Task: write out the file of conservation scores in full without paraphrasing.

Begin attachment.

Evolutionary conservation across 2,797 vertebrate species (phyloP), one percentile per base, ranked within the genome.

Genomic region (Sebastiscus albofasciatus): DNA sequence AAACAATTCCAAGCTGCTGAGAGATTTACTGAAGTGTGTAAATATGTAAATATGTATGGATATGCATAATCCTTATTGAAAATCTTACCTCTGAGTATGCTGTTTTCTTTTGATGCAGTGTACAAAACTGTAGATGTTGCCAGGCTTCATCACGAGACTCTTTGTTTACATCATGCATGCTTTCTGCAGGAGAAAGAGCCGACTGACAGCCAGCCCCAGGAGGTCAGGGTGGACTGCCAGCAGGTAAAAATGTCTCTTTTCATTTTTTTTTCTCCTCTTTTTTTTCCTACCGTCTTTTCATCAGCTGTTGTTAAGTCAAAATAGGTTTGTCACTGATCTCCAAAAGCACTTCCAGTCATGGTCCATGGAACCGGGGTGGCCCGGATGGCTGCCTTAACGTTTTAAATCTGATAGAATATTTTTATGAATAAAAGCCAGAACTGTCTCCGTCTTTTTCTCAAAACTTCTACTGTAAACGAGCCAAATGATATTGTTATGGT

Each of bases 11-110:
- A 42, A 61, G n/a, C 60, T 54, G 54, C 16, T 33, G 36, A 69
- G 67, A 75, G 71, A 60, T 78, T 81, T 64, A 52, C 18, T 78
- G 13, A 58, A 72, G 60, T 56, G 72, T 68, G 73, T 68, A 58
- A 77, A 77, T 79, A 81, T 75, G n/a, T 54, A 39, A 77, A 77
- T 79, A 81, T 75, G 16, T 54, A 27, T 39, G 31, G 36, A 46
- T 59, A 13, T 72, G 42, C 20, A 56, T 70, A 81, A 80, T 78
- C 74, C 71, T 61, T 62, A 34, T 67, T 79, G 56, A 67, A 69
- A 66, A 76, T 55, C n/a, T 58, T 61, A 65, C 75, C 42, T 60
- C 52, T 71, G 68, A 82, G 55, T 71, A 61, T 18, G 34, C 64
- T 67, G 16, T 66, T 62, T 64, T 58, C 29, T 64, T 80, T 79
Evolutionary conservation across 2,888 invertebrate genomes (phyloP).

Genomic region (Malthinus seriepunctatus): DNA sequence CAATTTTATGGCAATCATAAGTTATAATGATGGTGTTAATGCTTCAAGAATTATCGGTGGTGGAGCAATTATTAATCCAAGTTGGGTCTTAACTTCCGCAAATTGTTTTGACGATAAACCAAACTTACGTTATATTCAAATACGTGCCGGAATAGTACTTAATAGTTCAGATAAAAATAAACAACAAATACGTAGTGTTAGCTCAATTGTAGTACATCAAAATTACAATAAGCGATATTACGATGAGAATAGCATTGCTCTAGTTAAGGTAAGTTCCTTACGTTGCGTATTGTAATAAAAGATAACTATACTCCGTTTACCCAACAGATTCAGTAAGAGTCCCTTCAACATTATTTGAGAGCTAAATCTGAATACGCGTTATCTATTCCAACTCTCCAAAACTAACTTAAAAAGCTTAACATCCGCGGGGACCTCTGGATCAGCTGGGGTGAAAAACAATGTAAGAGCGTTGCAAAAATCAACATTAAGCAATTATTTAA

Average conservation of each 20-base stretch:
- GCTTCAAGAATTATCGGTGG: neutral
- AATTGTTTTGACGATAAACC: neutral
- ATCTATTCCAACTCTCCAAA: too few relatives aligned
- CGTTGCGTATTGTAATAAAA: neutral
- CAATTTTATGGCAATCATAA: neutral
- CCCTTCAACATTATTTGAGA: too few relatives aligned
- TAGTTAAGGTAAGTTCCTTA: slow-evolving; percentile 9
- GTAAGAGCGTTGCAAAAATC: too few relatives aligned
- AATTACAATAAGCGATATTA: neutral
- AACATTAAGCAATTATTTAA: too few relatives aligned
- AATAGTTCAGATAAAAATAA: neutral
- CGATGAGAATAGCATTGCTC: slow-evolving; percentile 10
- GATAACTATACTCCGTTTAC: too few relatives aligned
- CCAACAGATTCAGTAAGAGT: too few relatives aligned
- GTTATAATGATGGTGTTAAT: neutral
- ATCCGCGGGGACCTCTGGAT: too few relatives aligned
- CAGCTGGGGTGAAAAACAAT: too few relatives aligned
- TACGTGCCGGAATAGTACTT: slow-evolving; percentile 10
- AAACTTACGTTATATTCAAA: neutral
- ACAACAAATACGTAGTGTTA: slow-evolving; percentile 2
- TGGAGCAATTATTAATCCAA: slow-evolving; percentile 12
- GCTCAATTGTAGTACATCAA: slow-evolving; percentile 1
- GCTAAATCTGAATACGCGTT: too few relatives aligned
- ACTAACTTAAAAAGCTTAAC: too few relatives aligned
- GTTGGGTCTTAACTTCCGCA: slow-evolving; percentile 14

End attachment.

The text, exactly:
Evolutionary conservation across 2,797 vertebrate species (phyloP), one percentile per base, ranked within the genome.

Genomic region (Sebastiscus albofasciatus): DNA sequence AAACAATTCCAAGCTGCTGAGAGATTTACTGAAGTGTGTAAATATGTAAATATGTATGGATATGCATAATCCTTATTGAAAATCTTACCTCTGAGTATGCTGTTTTCTTTTGATGCAGTGTACAAAACTGTAGATGTTGCCAGGCTTCATCACGAGACTCTTTGTTTACATCATGCATGCTTTCTGCAGGAGAAAGAGCCGACTGACAGCCAGCCCCAGGAGGTCAGGGTGGACTGCCAGCAGGTAAAAATGTCTCTTTTCATTTTTTTTTCTCCTCTTTTTTTTCCTACCGTCTTTTCATCAGCTGTTGTTAAGTCAAAATAGGTTTGTCACTGATCTCCAAAAGCACTTCCAGTCATGGTCCATGGAACCGGGGTGGCCCGGATGGCTGCCTTAACGTTTTAAATCTGATAGAATATTTTTATGAATAAAAGCCAGAACTGTCTCCGTCTTTTTCTCAAAACTTCTACTGTAAACGAGCCAAATGATATTGTTATGGT

Each of bases 11-110:
- A 42, A 61, G n/a, C 60, T 54, G 54, C 16, T 33, G 36, A 69
- G 67, A 75, G 71, A 60, T 78, T 81, T 64, A 52, C 18, T 78
- G 13, A 58, A 72, G 60, T 56, G 72, T 68, G 73, T 68, A 58
- A 77, A 77, T 79, A 81, T 75, G n/a, T 54, A 39, A 77, A 77
- T 79, A 81, T 75, G 16, T 54, A 27, T 39, G 31, G 36, A 46
- T 59, A 13, T 72, G 42, C 20, A 56, T 70, A 81, A 80, T 78
- C 74, C 71, T 61, T 62, A 34, T 67, T 79, G 56, A 67, A 69
- A 66, A 76, T 55, C n/a, T 58, T 61, A 65, C 75, C 42, T 60
- C 52, T 71, G 68, A 82, G 55, T 71, A 61, T 18, G 34, C 64
- T 67, G 16, T 66, T 62, T 64, T 58, C 29, T 64, T 80, T 79
Evolutionary conservation across 2,888 invertebrate genomes (phyloP).

Genomic region (Malthinus seriepunctatus): DNA sequence CAATTTTATGGCAATCATAAGTTATAATGATGGTGTTAATGCTTCAAGAATTATCGGTGGTGGAGCAATTATTAATCCAAGTTGGGTCTTAACTTCCGCAAATTGTTTTGACGATAAACCAAACTTACGTTATATTCAAATACGTGCCGGAATAGTACTTAATAGTTCAGATAAAAATAAACAACAAATACGTAGTGTTAGCTCAATTGTAGTACATCAAAATTACAATAAGCGATATTACGATGAGAATAGCATTGCTCTAGTTAAGGTAAGTTCCTTACGTTGCGTATTGTAATAAAAGATAACTATACTCCGTTTACCCAACAGATTCAGTAAGAGTCCCTTCAACATTATTTGAGAGCTAAATCTGAATACGCGTTATCTATTCCAACTCTCCAAAACTAACTTAAAAAGCTTAACATCCGCGGGGACCTCTGGATCAGCTGGGGTGAAAAACAATGTAAGAGCGTTGCAAAAATCAACATTAAGCAATTATTTAA

Average conservation of each 20-base stretch:
- GCTTCAAGAATTATCGGTGG: neutral
- AATTGTTTTGACGATAAACC: neutral
- ATCTATTCCAACTCTCCAAA: too few relatives aligned
- CGTTGCGTATTGTAATAAAA: neutral
- CAATTTTATGGCAATCATAA: neutral
- CCCTTCAACATTATTTGAGA: too few relatives aligned
- TAGTTAAGGTAAGTTCCTTA: slow-evolving; percentile 9
- GTAAGAGCGTTGCAAAAATC: too few relatives aligned
- AATTACAATAAGCGATATTA: neutral
- AACATTAAGCAATTATTTAA: too few relatives aligned
- AATAGTTCAGATAAAAATAA: neutral
- CGATGAGAATAGCATTGCTC: slow-evolving; percentile 10
- GATAACTATACTCCGTTTAC: too few relatives aligned
- CCAACAGATTCAGTAAGAGT: too few relatives aligned
- GTTATAATGATGGTGTTAAT: neutral
- ATCCGCGGGGACCTCTGGAT: too few relatives aligned
- CAGCTGGGGTGAAAAACAAT: too few relatives aligned
- TACGTGCCGGAATAGTACTT: slow-evolving; percentile 10
- AAACTTACGTTATATTCAAA: neutral
- ACAACAAATACGTAGTGTTA: slow-evolving; percentile 2
- TGGAGCAATTATTAATCCAA: slow-evolving; percentile 12
- GCTCAATTGTAGTACATCAA: slow-evolving; percentile 1
- GCTAAATCTGAATACGCGTT: too few relatives aligned
- ACTAACTTAAAAAGCTTAAC: too few relatives aligned
- GTTGGGTCTTAACTTCCGCA: slow-evolving; percentile 14